In October, a large bushfire created headlines in Australia proclaiming that fire seasons are starting earlier and earlier. The experts have been telling us this for a decade. Professor Tim Flannery has said: “Worryingly, since 2009 we have experienced more days of catastrophic fire danger, and this number will very likely increase in the future.”
What are we doing to prepare for this scenario?
In the last 10 years, one of the ways emergency services, governments, and the public learn from bushfires has been through public inquiries such as Royal Commissions.
Emergency services also seek to learn continuously through independently commissioned reviews and operational debriefs. However, governments will likely establish a Royal Commission after a major bushfire.
Unfortunately, the last bushfire Royal Commission — after the 2009 Black Saturday fires — resulted in finger pointing, blame, vilification and scapegoating. We have already seen these characteristics at the start of this year’s fire season, which only keeps us looking backwards when we need to look forward.
We now know enough about bushfire behaviour and how our community and emergency services react that the money, time, energy and political attention devoted to Royal Commissions would be better spent planning for the future.
This is a key finding from my three years of doctoral research, including interviews with 63 Victorian emergency services experts, and an analysis of public inquiry reports, recommendations and comments from politicians and experts since 1939 — Victoria’s first bushfire Royal Commission.
If we did look forward, we would accept what we already know — that Victoria is arguably the world’s most bushfire-prone area. We would accept that fire has been part of our landscape for as long as records have been kept. We would also accept the many studies which predict climate change mean more frequent, complex and devastating bushfires.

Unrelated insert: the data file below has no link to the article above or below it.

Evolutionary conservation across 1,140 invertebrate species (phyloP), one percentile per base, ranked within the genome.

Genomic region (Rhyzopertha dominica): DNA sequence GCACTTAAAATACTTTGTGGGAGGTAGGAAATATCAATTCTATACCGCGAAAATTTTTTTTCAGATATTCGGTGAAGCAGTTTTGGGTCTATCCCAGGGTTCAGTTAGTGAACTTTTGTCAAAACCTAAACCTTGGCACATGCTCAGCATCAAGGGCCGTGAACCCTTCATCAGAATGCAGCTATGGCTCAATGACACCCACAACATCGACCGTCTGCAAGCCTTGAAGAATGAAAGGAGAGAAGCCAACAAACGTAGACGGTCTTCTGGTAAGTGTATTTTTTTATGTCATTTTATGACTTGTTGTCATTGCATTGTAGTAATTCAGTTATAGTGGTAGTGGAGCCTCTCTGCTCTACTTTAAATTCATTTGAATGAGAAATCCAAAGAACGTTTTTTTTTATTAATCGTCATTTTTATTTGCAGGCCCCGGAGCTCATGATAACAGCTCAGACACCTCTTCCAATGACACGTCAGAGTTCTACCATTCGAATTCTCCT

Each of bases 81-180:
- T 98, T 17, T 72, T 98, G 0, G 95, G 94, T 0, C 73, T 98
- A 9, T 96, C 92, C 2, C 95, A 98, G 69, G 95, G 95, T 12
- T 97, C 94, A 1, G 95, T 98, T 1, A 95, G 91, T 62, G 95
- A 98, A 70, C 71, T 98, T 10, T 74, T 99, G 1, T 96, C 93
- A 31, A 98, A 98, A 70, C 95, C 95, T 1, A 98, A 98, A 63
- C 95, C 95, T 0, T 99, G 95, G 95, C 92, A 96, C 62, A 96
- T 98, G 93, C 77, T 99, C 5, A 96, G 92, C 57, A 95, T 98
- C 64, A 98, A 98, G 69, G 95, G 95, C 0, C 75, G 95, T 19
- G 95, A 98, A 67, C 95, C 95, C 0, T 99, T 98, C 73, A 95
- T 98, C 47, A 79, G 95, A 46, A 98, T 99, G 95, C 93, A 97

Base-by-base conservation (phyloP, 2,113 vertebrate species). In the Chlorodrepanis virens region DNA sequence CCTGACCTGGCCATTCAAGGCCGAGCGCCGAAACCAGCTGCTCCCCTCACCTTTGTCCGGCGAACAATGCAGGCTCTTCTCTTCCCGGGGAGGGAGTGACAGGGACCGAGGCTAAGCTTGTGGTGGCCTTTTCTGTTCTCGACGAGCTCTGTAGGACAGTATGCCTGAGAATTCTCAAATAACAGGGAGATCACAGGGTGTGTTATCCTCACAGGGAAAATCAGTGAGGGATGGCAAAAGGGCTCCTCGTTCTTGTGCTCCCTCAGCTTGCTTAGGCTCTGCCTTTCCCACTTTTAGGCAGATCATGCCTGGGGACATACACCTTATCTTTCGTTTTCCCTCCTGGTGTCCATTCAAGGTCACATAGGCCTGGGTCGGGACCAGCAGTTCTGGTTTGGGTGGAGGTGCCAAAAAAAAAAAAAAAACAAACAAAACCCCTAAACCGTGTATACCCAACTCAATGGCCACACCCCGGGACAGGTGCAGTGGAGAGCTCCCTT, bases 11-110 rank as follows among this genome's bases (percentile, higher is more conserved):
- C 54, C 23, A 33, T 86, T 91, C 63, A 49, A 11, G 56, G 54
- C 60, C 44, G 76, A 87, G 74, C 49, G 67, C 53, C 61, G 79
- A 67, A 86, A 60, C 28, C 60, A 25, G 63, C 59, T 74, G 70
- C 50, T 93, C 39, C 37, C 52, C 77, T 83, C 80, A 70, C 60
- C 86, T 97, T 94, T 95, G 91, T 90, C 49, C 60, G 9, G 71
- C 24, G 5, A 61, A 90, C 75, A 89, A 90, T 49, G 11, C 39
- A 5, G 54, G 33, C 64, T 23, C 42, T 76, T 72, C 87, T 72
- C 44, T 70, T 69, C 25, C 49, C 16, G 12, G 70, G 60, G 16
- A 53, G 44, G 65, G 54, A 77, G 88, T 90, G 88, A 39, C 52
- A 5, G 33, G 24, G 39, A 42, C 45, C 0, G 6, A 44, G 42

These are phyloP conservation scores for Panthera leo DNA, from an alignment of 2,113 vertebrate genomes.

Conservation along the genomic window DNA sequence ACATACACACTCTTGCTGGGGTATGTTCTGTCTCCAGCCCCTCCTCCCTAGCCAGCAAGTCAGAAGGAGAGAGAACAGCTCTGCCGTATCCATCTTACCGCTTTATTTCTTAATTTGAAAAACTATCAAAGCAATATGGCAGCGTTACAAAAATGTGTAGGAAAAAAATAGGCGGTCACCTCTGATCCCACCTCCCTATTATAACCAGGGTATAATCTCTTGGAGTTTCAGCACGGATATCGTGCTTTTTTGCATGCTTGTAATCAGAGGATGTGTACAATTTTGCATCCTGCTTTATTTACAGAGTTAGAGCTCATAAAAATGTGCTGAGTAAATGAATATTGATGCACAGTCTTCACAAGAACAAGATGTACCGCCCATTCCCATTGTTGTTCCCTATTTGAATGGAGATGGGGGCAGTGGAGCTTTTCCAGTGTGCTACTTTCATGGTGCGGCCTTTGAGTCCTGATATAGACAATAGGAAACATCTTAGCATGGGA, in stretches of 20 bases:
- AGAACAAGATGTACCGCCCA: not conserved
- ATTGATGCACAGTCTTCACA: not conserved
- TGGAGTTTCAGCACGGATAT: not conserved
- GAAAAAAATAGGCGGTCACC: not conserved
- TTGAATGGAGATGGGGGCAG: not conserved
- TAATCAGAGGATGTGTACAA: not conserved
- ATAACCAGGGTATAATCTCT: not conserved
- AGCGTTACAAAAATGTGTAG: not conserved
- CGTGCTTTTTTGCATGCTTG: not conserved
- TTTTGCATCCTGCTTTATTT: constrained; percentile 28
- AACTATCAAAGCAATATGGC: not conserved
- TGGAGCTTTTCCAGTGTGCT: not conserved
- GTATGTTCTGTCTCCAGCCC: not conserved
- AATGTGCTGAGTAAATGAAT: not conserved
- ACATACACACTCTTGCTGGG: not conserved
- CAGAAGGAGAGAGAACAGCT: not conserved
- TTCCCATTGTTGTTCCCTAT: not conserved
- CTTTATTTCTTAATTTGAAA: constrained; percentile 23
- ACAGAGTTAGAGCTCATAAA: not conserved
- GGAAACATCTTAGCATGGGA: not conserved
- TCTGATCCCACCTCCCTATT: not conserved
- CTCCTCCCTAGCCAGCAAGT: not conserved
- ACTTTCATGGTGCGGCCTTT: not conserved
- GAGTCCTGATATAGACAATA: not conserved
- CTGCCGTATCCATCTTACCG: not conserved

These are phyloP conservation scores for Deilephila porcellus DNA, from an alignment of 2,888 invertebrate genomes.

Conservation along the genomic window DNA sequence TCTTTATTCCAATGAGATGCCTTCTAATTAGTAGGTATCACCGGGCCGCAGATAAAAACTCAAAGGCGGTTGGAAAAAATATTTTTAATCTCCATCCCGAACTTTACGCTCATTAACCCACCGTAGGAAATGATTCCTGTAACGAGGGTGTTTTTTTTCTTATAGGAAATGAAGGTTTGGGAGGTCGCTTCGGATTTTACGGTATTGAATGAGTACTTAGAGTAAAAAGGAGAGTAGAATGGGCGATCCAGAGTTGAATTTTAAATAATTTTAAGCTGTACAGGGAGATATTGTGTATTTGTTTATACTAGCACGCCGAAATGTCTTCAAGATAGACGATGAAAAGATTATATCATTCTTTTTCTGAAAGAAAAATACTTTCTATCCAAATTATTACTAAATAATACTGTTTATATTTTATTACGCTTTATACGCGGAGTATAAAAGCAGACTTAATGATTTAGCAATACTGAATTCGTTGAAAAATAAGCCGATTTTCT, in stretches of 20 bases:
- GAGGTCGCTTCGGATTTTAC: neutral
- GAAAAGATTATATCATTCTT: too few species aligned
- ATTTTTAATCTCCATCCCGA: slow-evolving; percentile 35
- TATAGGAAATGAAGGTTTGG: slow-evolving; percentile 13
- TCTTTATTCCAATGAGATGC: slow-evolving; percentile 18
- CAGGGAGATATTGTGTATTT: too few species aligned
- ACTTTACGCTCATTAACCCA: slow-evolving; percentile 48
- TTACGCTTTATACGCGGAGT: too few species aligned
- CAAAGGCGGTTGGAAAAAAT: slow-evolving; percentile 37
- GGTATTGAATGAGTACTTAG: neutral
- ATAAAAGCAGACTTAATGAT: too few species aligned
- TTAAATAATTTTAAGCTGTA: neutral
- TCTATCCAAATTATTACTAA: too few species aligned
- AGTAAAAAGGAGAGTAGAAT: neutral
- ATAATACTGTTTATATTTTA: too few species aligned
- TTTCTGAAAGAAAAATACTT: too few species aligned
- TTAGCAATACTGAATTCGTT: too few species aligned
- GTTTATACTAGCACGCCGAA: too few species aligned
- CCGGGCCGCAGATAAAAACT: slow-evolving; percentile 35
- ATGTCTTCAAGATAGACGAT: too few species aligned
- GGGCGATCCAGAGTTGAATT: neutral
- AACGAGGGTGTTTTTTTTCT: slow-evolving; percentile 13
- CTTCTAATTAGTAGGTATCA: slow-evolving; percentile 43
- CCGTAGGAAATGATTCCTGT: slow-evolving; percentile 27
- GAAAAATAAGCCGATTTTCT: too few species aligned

History has shown that significant and damaging fire events occur regularly in Victoria. Inevitably, we will see another Black Friday, Ash Wednesday and Black Saturday. These fire events can no longer be considered as once-in-a-generation events.
An ingrained belief
Yet there seems to be an ingrained belief that somehow we can prevent all bushfires or predict when and where they will happen. The way politicians and the public continue to react after a bushfire shows this false sense of security. Our historical sense of entitlement to own and develop land in fire-prone areas, and all of our technology today, has made that view more prevalent even in the face of ever-increasing bushfire risk.
As the recent Lancefield fire in Victoria reminded us, managing bushfire risk is a risky business. While the media reported the community’s inflammatory anger, saying that “Heads should roll for this”, we need to remember that Royal Commissions have repeatedly found that planned burning has an important role in reducing bushfire risk.
Communities need to understand that planned burns can escape — particularly when fuel loads are high and weather conditions change. Unfair, insensitive and irresponsible comments by the community and commentators aimed at firefighters prevent us from understanding fire risk. Such comments are also disrespectful towards those who are seeking to protect communities.
Risk of complacency
If we instead paid attention to what we have already learned, and woke up to the ecological reality of where we are living, we could do so much better. We could make Victoria a much safer place during the bushfire season.
Seventy-six years of learning has led to innovations. We have seen improvements in community bushfire education programs, advances in modelling fire behaviour, more sophisticated approaches to delivering bushfire warnings, an increased emphasis on planned burning to prepare for fire seasons and greater integration across emergency management agencies.
But each fire is unique and we run the risk of becoming complacent if we think previous public inquiries have delivered us to a position of safety.